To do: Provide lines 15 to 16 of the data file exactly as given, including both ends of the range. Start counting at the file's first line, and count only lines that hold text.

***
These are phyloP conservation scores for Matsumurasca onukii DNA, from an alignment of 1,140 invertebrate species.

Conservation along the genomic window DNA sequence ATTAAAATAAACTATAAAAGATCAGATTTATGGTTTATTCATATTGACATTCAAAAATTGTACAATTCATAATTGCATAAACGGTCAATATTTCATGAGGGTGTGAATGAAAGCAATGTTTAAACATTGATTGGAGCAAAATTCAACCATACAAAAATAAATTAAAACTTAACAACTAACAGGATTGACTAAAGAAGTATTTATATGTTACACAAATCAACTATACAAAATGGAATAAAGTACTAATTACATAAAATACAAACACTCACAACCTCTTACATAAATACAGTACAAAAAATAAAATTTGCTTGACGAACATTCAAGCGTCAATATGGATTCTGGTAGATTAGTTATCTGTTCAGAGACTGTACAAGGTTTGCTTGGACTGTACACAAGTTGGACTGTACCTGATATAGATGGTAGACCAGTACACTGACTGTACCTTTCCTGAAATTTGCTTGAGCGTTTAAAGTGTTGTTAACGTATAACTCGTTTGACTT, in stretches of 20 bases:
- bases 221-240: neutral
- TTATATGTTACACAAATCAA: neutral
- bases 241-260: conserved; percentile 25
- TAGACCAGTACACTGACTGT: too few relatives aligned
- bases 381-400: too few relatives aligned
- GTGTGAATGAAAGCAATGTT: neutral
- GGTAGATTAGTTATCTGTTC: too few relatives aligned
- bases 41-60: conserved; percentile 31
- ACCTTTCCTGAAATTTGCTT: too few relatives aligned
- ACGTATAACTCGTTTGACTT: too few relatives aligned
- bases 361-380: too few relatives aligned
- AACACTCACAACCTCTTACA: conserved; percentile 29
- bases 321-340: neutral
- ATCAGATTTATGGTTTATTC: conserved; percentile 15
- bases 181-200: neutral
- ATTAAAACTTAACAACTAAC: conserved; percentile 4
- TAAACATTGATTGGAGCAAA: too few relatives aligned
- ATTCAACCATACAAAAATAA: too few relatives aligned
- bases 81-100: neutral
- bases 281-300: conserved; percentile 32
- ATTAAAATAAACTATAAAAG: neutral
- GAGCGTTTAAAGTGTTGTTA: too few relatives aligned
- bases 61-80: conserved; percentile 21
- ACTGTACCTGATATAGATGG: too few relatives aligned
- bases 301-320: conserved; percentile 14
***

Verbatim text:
- bases 321-340: neutral
- ATCAGATTTATGGTTTATTC: conserved; percentile 15